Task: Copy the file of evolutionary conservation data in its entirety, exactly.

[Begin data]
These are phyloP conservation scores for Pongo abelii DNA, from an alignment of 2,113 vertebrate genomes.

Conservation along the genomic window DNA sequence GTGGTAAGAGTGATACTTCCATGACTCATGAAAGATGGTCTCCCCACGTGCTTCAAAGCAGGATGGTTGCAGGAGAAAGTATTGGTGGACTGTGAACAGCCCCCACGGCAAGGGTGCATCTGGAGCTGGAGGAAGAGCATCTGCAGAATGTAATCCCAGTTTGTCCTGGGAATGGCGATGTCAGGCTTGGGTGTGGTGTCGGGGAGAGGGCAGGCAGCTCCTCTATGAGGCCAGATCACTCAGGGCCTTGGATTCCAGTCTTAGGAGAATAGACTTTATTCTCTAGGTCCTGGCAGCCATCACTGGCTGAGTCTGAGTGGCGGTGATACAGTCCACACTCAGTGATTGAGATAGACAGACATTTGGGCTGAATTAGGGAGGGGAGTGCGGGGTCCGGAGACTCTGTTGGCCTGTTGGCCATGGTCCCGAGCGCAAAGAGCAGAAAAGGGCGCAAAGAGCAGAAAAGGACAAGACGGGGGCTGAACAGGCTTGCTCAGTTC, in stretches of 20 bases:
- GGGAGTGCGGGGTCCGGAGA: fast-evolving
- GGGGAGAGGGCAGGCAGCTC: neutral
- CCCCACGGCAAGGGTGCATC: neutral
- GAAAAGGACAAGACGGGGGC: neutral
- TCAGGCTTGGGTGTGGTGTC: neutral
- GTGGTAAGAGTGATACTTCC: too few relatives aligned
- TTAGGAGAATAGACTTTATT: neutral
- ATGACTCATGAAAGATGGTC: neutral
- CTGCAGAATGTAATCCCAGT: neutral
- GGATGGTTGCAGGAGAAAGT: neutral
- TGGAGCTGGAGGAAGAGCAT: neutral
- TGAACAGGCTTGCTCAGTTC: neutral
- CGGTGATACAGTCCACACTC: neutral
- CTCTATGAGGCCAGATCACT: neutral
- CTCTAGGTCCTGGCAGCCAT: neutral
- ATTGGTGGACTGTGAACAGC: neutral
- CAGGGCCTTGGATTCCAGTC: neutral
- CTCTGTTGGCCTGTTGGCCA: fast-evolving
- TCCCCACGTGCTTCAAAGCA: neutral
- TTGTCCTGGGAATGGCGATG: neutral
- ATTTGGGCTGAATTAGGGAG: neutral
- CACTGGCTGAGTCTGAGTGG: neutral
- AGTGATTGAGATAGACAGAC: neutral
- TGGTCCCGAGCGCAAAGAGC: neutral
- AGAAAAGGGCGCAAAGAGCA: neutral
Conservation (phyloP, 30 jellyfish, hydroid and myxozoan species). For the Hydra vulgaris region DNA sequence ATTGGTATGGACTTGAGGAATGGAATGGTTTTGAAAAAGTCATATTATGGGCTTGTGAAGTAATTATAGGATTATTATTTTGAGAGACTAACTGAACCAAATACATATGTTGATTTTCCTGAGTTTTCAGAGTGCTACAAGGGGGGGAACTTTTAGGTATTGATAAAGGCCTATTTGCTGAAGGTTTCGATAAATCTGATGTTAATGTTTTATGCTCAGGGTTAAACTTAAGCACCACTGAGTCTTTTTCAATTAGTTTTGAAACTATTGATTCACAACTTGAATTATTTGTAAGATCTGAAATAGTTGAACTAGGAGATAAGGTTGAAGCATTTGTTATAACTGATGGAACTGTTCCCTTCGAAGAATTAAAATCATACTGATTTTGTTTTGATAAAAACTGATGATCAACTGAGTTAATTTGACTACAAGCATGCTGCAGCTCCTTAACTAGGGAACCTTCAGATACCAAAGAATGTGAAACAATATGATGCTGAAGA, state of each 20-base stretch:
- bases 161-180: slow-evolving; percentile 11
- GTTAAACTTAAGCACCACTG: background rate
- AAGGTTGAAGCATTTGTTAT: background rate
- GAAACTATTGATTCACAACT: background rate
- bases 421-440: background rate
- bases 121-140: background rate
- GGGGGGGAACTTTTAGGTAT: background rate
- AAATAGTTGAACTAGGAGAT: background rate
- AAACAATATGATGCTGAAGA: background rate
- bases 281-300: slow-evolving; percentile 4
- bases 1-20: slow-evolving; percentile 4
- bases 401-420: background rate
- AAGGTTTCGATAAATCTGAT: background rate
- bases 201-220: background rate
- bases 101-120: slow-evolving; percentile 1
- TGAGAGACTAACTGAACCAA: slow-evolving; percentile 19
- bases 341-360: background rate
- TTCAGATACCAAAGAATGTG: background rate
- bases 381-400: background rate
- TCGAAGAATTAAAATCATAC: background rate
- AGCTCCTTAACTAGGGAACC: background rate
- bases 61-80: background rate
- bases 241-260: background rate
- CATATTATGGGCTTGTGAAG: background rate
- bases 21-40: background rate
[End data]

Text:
These are phyloP conservation scores for Pongo abelii DNA, from an alignment of 2,113 vertebrate genomes.

Conservation along the genomic window DNA sequence GTGGTAAGAGTGATACTTCCATGACTCATGAAAGATGGTCTCCCCACGTGCTTCAAAGCAGGATGGTTGCAGGAGAAAGTATTGGTGGACTGTGAACAGCCCCCACGGCAAGGGTGCATCTGGAGCTGGAGGAAGAGCATCTGCAGAATGTAATCCCAGTTTGTCCTGGGAATGGCGATGTCAGGCTTGGGTGTGGTGTCGGGGAGAGGGCAGGCAGCTCCTCTATGAGGCCAGATCACTCAGGGCCTTGGATTCCAGTCTTAGGAGAATAGACTTTATTCTCTAGGTCCTGGCAGCCATCACTGGCTGAGTCTGAGTGGCGGTGATACAGTCCACACTCAGTGATTGAGATAGACAGACATTTGGGCTGAATTAGGGAGGGGAGTGCGGGGTCCGGAGACTCTGTTGGCCTGTTGGCCATGGTCCCGAGCGCAAAGAGCAGAAAAGGGCGCAAAGAGCAGAAAAGGACAAGACGGGGGCTGAACAGGCTTGCTCAGTTC, in stretches of 20 bases:
- GGGAGTGCGGGGTCCGGAGA: fast-evolving
- GGGGAGAGGGCAGGCAGCTC: neutral
- CCCCACGGCAAGGGTGCATC: neutral
- GAAAAGGACAAGACGGGGGC: neutral
- TCAGGCTTGGGTGTGGTGTC: neutral
- GTGGTAAGAGTGATACTTCC: too few relatives aligned
- TTAGGAGAATAGACTTTATT: neutral
- ATGACTCATGAAAGATGGTC: neutral
- CTGCAGAATGTAATCCCAGT: neutral
- GGATGGTTGCAGGAGAAAGT: neutral
- TGGAGCTGGAGGAAGAGCAT: neutral
- TGAACAGGCTTGCTCAGTTC: neutral
- CGGTGATACAGTCCACACTC: neutral
- CTCTATGAGGCCAGATCACT: neutral
- CTCTAGGTCCTGGCAGCCAT: neutral
- ATTGGTGGACTGTGAACAGC: neutral
- CAGGGCCTTGGATTCCAGTC: neutral
- CTCTGTTGGCCTGTTGGCCA: fast-evolving
- TCCCCACGTGCTTCAAAGCA: neutral
- TTGTCCTGGGAATGGCGATG: neutral
- ATTTGGGCTGAATTAGGGAG: neutral
- CACTGGCTGAGTCTGAGTGG: neutral
- AGTGATTGAGATAGACAGAC: neutral
- TGGTCCCGAGCGCAAAGAGC: neutral
- AGAAAAGGGCGCAAAGAGCA: neutral
Conservation (phyloP, 30 jellyfish, hydroid and myxozoan species). For the Hydra vulgaris region DNA sequence ATTGGTATGGACTTGAGGAATGGAATGGTTTTGAAAAAGTCATATTATGGGCTTGTGAAGTAATTATAGGATTATTATTTTGAGAGACTAACTGAACCAAATACATATGTTGATTTTCCTGAGTTTTCAGAGTGCTACAAGGGGGGGAACTTTTAGGTATTGATAAAGGCCTATTTGCTGAAGGTTTCGATAAATCTGATGTTAATGTTTTATGCTCAGGGTTAAACTTAAGCACCACTGAGTCTTTTTCAATTAGTTTTGAAACTATTGATTCACAACTTGAATTATTTGTAAGATCTGAAATAGTTGAACTAGGAGATAAGGTTGAAGCATTTGTTATAACTGATGGAACTGTTCCCTTCGAAGAATTAAAATCATACTGATTTTGTTTTGATAAAAACTGATGATCAACTGAGTTAATTTGACTACAAGCATGCTGCAGCTCCTTAACTAGGGAACCTTCAGATACCAAAGAATGTGAAACAATATGATGCTGAAGA, state of each 20-base stretch:
- bases 161-180: slow-evolving; percentile 11
- GTTAAACTTAAGCACCACTG: background rate
- AAGGTTGAAGCATTTGTTAT: background rate
- GAAACTATTGATTCACAACT: background rate
- bases 421-440: background rate
- bases 121-140: background rate
- GGGGGGGAACTTTTAGGTAT: background rate
- AAATAGTTGAACTAGGAGAT: background rate
- AAACAATATGATGCTGAAGA: background rate
- bases 281-300: slow-evolving; percentile 4
- bases 1-20: slow-evolving; percentile 4
- bases 401-420: background rate
- AAGGTTTCGATAAATCTGAT: background rate
- bases 201-220: background rate
- bases 101-120: slow-evolving; percentile 1
- TGAGAGACTAACTGAACCAA: slow-evolving; percentile 19
- bases 341-360: background rate
- TTCAGATACCAAAGAATGTG: background rate
- bases 381-400: background rate
- TCGAAGAATTAAAATCATAC: background rate
- AGCTCCTTAACTAGGGAACC: background rate
- bases 61-80: background rate
- bases 241-260: background rate
- CATATTATGGGCTTGTGAAG: background rate
- bases 21-40: background rate